Back Civil Liability Bill to fight fraud says Aviva


Aviva is warning that the rising number and cost of fraudulent and exaggerated whiplash claims will continue to climb until the Civil Liability Bill, which is designed to reduce the cost of motor insurance, becomes law. Last year Aviva detected £59m of bogus injury claims, £9m more than 2016 and the third consecutive year of rising injury fraud. Motor insurance fraud accounts for 60% of all fraud Aviva detects. This is supported by ABI figures which show the value of fraudulent detected motor insurance claims rose by 4% on 2016 to £775 million. The number of these frauds also increased.

The warning from the UK’s biggest insurer follows last week’s second reading of the Civil Liability Bill in the House of Commons, where some questioned whether insurance fraud is a significant problem. In contrast, Aviva’s fraud figures show that it is investigating more than 17,000 personal injury claims for suspected fraud – an increase of more than 1,000 on the year before. These figures demonstrate the scale of fraud faced by the insurance industry, and the time, money, effort and expertise insurers are employing to fight fraud. 

Andrew Morrish, Claims Director, Aviva UK General Insurance, said “Insurance fraud is a crime, and as our figures show, it is big business. Our customers are telling us they are sick and tired of paying for fraud through inflated premiums. But it doesn’t have to be like this.

“The Civil Liability Bill is a rare opportunity to remove the financial incentives that are at the heart of motor insurance fraud and drive the UK’s compensation culture – including the 900m nuisance calls and texts made annually which try to encourage people to claim for an injury, often regardless of whether they’ve even been in an accident. The easy cash has everyone from fraudsters and opportunists to some injury lawyers and claims management companies plotting to find a way to get a piece of the pie – which is all paid for by honest customers.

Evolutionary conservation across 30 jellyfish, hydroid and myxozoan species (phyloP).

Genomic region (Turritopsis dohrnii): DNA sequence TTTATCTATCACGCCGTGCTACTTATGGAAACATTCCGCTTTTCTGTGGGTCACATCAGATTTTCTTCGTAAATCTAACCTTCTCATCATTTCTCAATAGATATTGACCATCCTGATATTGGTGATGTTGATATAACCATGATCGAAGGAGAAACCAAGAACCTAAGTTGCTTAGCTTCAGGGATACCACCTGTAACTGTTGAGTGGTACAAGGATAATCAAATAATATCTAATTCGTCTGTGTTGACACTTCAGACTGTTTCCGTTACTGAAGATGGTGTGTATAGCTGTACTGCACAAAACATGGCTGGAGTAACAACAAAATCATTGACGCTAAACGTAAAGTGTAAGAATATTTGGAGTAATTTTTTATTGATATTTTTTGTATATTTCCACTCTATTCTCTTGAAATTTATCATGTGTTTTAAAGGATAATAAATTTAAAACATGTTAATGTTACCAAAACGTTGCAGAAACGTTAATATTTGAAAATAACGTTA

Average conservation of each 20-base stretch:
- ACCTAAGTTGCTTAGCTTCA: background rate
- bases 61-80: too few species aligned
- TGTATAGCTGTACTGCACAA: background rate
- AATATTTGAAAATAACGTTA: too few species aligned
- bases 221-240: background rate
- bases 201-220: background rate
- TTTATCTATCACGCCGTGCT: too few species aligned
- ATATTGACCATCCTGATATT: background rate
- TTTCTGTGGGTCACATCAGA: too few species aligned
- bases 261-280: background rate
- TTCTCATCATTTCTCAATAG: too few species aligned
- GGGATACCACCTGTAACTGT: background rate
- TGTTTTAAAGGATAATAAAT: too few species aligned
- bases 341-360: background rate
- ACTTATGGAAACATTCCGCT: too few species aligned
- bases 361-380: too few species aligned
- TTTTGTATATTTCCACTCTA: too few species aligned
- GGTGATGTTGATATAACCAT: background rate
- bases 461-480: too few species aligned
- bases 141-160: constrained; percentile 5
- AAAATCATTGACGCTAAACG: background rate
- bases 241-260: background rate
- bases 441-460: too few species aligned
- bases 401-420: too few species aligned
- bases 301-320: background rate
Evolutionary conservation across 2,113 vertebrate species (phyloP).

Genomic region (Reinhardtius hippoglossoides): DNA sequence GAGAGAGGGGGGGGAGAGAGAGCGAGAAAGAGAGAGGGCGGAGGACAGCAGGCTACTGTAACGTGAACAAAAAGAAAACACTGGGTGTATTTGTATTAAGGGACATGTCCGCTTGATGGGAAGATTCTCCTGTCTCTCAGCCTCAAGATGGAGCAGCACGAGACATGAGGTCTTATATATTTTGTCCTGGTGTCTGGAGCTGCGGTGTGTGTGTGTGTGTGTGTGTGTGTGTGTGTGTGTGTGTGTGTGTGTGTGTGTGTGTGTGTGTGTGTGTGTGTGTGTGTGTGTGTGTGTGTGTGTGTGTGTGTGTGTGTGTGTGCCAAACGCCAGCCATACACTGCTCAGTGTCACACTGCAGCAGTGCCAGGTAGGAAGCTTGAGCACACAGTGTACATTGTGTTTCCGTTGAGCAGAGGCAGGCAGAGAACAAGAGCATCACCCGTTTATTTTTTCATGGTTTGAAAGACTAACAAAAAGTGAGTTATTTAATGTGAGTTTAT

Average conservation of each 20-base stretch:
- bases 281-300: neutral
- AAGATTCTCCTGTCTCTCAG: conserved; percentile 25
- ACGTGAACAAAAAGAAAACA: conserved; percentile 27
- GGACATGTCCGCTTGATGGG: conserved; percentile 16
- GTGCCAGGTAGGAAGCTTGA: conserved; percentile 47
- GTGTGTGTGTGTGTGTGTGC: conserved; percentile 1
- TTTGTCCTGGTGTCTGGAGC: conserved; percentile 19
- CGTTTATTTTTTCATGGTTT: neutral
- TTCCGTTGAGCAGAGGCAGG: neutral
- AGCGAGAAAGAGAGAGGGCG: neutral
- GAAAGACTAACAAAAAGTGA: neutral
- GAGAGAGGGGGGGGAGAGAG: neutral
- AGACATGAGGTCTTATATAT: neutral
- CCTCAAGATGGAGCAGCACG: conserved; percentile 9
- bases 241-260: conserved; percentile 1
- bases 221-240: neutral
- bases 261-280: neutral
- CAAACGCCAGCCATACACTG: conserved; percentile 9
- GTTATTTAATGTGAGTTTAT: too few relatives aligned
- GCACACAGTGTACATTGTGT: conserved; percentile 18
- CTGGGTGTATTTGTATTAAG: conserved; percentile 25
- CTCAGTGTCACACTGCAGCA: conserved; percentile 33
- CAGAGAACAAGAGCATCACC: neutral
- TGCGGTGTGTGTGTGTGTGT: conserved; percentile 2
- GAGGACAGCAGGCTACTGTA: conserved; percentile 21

“By enacting simple measures adopted in many other Western countries like France, Spain and Italy, such as having clear compensation awards based on the severity and duration of an injury, the bill can remove the financial incentives that lure fraudsters and reduce the cost of minor whiplash claims. Let’s not forget that motor insurance frauds like crash for cash put honest motorists in harm’s way, as well as pushing the cost of insurance up.

“Just as importantly, however, the Civil Liability Bill is expected to balance care for genuine injuries, including any financial loss a claimant suffers as a result of an accident. As happens today, insurers will continue to pay for necessary medical treatment for minor injuries as well any loss of earnings.”

Crash for Cash

Aviva also reported that crash for cash continues to be a significant source of the fraud it detects, with around 1,400 such cases detected so far this year alone. These accidents put motorists and their passengers at risk of real harm and divert emergency services such as police and ambulances from genuine need. 

Morrish continued, “Imagine you're driving the kids to school when the car in front slams on their brakes without warning, leaving you no chance of avoiding a crash. These deliberate accidents are on the increase, putting innocent motorists at risk simply so the driver in front can get cash compensation. I would urge Members of Parliament debating the bill to consider not only the financial harm that fraud causes – paid for by all of us – but also the very real risk of physical harm to innocent motorists from incidents like crash for cash.

“The solution is actually very straight-forward: reduce compensation awards as proposed in the Civil Liability Bill to remove the incentive for fraudsters to commit these terrible acts. This pro-consumer legislation will help make our roads safer, our insurance cheaper and deal a meaningful blow the UK’s compensation culture.”


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